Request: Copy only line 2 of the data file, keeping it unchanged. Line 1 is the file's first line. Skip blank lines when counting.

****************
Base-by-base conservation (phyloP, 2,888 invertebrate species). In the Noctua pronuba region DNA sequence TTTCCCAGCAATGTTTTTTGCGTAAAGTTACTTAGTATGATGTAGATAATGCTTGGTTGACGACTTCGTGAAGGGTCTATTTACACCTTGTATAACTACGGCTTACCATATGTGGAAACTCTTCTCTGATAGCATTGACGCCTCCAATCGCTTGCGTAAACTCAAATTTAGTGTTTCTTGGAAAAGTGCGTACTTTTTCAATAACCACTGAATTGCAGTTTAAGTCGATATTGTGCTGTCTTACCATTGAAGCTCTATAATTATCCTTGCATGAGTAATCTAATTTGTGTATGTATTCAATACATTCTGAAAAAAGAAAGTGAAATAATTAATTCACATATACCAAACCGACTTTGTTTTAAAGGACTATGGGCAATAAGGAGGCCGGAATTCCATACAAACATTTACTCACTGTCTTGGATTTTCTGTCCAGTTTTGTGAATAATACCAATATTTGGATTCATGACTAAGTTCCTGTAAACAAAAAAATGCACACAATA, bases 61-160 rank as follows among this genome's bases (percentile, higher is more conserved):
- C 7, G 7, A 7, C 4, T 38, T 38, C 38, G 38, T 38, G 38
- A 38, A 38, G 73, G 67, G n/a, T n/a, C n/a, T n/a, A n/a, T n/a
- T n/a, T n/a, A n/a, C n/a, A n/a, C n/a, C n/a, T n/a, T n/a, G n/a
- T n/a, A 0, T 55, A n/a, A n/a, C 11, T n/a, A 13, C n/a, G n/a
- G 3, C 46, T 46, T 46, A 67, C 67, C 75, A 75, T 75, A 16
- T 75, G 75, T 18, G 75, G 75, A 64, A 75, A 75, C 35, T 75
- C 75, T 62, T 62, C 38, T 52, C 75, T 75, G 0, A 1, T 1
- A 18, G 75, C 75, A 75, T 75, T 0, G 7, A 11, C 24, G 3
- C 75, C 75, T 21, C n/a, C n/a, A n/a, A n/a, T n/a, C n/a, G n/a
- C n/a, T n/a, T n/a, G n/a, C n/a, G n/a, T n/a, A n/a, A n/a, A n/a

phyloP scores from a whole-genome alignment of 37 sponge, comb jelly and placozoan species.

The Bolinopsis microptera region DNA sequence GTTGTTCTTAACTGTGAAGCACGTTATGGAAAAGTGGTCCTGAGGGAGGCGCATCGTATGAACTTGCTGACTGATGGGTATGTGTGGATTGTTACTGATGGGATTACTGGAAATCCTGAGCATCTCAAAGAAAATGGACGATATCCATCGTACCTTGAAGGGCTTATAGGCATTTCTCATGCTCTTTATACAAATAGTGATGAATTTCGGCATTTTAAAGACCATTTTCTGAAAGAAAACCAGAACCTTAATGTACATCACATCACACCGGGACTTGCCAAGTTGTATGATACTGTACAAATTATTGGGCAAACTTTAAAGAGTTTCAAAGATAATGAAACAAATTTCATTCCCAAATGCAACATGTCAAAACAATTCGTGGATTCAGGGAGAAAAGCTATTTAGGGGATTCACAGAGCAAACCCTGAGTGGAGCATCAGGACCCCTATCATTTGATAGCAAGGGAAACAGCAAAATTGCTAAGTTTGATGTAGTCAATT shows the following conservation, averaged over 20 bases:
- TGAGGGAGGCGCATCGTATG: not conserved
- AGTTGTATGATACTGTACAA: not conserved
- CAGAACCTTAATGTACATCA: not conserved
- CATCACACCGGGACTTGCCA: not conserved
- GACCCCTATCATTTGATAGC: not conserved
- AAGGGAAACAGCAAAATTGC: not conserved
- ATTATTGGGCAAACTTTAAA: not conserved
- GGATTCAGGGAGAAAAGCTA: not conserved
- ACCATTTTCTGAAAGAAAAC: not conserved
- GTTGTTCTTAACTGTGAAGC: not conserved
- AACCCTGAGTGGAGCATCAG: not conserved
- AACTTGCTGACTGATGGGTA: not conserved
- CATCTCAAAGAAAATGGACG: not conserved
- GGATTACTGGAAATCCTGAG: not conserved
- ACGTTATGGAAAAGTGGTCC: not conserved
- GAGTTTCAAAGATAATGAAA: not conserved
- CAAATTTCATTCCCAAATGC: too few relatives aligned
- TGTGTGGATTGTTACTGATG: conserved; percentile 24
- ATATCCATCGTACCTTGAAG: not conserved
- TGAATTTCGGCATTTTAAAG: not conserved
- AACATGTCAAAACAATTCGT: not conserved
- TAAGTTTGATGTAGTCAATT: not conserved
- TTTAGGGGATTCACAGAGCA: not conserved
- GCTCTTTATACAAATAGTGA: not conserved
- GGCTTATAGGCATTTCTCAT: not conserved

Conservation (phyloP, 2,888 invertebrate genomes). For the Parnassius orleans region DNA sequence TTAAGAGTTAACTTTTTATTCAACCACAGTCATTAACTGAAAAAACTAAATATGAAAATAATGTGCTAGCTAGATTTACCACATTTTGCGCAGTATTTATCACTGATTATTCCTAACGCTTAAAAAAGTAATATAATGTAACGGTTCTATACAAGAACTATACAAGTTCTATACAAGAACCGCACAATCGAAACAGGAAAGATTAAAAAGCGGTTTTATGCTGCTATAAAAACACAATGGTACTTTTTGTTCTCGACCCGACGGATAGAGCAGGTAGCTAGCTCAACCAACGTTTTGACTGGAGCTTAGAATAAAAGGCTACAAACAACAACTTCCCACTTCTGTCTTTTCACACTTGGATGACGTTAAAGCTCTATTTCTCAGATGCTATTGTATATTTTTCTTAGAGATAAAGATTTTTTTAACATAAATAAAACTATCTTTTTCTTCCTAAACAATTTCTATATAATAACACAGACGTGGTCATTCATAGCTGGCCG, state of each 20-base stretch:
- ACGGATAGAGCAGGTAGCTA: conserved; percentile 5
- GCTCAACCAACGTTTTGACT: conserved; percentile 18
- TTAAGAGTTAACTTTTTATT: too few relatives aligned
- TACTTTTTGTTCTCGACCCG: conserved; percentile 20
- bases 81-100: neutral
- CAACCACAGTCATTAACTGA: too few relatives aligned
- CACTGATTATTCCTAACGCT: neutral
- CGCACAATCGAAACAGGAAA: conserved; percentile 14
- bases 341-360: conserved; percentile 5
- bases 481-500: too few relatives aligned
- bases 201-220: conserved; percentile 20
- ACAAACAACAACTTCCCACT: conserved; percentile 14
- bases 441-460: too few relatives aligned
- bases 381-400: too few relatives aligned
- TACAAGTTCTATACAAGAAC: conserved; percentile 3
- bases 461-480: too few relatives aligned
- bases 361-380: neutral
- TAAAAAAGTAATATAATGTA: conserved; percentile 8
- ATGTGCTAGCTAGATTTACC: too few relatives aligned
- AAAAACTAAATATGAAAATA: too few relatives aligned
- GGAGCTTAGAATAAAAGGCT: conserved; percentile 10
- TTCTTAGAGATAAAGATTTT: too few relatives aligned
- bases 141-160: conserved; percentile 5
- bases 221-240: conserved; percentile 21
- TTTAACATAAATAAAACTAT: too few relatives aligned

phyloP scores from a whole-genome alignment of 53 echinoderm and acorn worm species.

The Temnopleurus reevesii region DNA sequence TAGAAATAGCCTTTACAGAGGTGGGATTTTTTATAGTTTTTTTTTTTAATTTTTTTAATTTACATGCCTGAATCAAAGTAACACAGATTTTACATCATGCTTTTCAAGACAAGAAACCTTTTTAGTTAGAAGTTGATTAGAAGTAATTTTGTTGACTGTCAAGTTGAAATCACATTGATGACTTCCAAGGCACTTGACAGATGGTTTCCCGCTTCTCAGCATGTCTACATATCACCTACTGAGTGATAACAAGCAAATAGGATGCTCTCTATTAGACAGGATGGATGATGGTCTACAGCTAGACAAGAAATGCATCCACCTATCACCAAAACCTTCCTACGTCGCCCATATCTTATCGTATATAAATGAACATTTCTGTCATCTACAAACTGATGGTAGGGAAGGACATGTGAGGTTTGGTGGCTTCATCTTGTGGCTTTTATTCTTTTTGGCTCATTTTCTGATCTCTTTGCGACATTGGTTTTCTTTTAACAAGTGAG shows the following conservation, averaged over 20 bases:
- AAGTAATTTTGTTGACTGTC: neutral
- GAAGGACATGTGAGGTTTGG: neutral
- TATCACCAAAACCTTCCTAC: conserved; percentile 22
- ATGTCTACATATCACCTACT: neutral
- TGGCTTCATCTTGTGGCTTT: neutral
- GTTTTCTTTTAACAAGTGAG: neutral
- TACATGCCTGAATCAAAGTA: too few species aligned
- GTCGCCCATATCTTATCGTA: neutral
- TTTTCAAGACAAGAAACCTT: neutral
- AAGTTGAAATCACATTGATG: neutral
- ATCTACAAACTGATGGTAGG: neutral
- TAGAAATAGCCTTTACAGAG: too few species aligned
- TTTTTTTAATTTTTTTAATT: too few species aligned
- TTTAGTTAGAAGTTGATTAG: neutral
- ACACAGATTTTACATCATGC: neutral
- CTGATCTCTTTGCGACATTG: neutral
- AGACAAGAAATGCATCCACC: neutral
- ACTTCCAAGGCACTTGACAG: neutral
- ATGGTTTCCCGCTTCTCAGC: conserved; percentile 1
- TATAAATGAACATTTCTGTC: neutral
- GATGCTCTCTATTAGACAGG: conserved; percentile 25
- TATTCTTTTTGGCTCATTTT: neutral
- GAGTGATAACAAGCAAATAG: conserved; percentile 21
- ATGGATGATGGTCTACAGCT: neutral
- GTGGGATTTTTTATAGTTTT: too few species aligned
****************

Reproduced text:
- C 7, G 7, A 7, C 4, T 38, T 38, C 38, G 38, T 38, G 38